Our houses have turned into offices, schools, gyms, and restaurants. Prioritize your well-being by setting boundaries and separating work from home.

Working from home in the middle of a pandemic can add extra stress to an already busy time of year. Talk with your co-workers about how you’re doing and remember that a stigma-free workplace is actually healthier and more productive.

On New Year’s resolutions:

It takes 30 to 60 days to make a new habit stick or to break an old one. Start with small goals and remember to strive for progress, not perfection.

January can feel like a sprint after some time away from your regular routine. Be mindful and stay in the present moment this month.

On Exercising:

 Remember when gym class was the highlight of the day? Bring the fun back to movement by finding something you actually enjoy – your body and mind will thank you.

Exercise: From strength training to Zumba, there’s an activity for everyone (and you can do it from your very own living room!). Finding a workout routine that you enjoy will make it feel less like work and more like fun.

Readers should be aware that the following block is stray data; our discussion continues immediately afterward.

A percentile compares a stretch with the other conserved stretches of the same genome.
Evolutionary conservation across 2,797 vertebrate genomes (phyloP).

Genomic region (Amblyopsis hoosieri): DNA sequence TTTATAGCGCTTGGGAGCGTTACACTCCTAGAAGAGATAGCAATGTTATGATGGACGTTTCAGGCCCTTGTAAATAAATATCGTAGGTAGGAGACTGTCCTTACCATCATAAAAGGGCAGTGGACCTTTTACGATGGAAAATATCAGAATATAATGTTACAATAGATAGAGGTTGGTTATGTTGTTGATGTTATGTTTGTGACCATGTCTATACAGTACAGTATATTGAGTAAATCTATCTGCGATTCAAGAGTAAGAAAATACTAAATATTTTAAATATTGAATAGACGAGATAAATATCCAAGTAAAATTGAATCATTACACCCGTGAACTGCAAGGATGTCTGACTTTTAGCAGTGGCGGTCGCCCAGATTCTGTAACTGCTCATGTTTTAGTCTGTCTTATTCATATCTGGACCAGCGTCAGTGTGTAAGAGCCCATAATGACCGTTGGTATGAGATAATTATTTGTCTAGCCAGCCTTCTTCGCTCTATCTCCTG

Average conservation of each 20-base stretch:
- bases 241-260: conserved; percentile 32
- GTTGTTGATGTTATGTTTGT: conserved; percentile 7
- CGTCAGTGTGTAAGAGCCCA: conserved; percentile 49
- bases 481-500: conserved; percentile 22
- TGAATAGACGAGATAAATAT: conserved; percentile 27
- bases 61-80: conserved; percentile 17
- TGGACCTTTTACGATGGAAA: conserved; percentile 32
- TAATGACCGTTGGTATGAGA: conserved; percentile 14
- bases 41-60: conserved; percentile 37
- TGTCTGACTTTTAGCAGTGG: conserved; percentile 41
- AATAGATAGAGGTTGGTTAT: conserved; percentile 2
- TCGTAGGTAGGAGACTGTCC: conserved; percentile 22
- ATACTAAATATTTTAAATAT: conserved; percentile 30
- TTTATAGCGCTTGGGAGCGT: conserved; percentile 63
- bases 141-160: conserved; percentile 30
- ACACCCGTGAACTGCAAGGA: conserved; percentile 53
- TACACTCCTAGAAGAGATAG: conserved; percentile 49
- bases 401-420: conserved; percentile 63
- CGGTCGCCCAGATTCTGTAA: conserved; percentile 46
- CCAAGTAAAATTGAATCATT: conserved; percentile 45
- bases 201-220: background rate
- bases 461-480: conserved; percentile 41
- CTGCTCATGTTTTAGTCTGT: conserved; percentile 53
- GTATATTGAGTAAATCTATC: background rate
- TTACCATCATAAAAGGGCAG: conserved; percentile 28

On winter blues:

The days may be short, but they certainly feel long when we’re stuck at home. Beat the cabin fever by getting out even for just a few minutes each day. Fresh air, activity, and a change of scenery are good for your well-being.

January can be a difficult time for mental health between lack of daylight and dreary weather. With an ongoing pandemic, prioritizing mental health is crucial. Take time to de-stress with your favorite activities – whatever they are.

Starting the Conversation Around Mental Health

Mental Health and the Holidays

Click to download the PDF Fact Sheet!

Financial Stress and Mental Health

Stop Stigma in Your Community

Physical Activity and Mental Health


Have any questions or suggestions? Reach out for more information!